I finally decided to simply tell my mind to hush. I was very firm with myself. I told myself that I would no longer think a negative thought. I knew that I had the control, not my thoughts. Just stop being afraid. What is there to really be afraid of, anyway? Most fears are created in our own minds. If someone doesn’t like me or says or thinks a particular way about me, why is that my problem? That’s ultimately their own issue, and they are likely projecting their own insecurities onto me. This is easier said than done, of course. I began to train my brain to turn toward more task oriented thoughts whenever I felt anything negative creep in, such as “What do I need at the grocery store?” or “What cleaning do I have to get done?”- Simple lists and nothing more. Anything to occupy my brain other than my typical thoughts of fear and self loathing. I also made a point to notice something beautiful in every day to be grateful for, no matter how small.; the clouds in the sky, the trees on my way to work, the rain streaming down my windows- anything. But, that’s a topic for another day.
None of this was an easy task. It took lots of hard work and lots of time. But, over the following days, weeks and months it became easier, and eventually the negative thoughts became less and less. My veil of fear began to fall, and I was able to face many of the changes that I had desired for so long. Much like diligently practicing an instrument, over time I became better at controlling my thoughts and soon it became second nature. After facing my fears- though it was a challenge to have lived through- I look back now and know it was all for the best. As they say, hindsight is 20/20.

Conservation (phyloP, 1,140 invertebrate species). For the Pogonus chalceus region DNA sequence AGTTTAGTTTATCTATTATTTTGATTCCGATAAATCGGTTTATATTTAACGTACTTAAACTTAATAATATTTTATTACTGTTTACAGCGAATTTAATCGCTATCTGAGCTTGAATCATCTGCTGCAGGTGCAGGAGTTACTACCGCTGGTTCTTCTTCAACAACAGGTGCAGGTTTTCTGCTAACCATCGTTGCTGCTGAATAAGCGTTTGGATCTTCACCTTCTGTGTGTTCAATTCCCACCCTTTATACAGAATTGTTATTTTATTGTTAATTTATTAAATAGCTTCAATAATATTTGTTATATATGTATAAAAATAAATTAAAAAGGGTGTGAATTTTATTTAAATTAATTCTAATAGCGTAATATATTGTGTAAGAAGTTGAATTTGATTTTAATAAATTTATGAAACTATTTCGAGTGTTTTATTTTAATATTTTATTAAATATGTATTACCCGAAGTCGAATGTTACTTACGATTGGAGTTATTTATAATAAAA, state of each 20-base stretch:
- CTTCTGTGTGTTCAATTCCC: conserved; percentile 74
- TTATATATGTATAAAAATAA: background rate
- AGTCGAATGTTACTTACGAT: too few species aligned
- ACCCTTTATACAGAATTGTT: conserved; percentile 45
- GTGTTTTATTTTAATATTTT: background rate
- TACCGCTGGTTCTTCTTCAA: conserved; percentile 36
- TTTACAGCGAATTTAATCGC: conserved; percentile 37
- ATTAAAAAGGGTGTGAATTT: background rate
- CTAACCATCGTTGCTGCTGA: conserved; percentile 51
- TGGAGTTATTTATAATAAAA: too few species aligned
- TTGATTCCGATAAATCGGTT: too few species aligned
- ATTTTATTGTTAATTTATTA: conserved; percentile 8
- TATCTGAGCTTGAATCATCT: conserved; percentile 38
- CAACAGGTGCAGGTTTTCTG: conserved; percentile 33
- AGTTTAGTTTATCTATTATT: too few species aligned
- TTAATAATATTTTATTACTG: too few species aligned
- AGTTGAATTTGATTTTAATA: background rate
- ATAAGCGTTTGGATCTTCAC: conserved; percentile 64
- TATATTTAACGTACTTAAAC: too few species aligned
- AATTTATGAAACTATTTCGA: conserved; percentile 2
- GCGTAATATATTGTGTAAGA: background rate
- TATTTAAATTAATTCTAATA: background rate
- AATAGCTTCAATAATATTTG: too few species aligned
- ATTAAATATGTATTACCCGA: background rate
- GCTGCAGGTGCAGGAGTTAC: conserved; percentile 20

At no point before I had started this process had I ever thought to myself “I am going to be a positive person someday” because I didn’t even know what that meant. That seemed impossible for me. Though I have done much to get to where I am today, this first step of telling my mind to stop and holding myself accountable is what set everything in motion. It was the initial push that started the momentum that allowed me to continue the process of working on myself. The changes were not seen in the day to day, but it was over time that I could reflect and notice the progress I had made. In a world where we have instant gratification literally at our fingertips, it’s difficult for us to see things not happening quickly and we often become discouraged because of this. Have patience with yourself. Know that it is a process that takes time. Know that it can be done and it will be. The person I was two years ago would never recognize the person I am today- she would not think this was something attainable and she may think that I was faking it. I am so glad to have gained the perspective I currently have. To know where my mind was, to know that I made the conscious decision to do something about it, to know I held myself (and no one else) responsible for my own thoughts and to have put in the hard work and effort to make the changes that needed to be made in order to start the life that I wanted to live; to know all of this is priceless and I am forever grateful for my experiences.
This is not an impossible feat, I promise you. I truly believe this is attainable for everyone; to calm and control your mind. Have the hope within yourself. Know that you have the control. Be willing to take the first step to tell your mind to hush.
~ Ashley Palmer, November 2014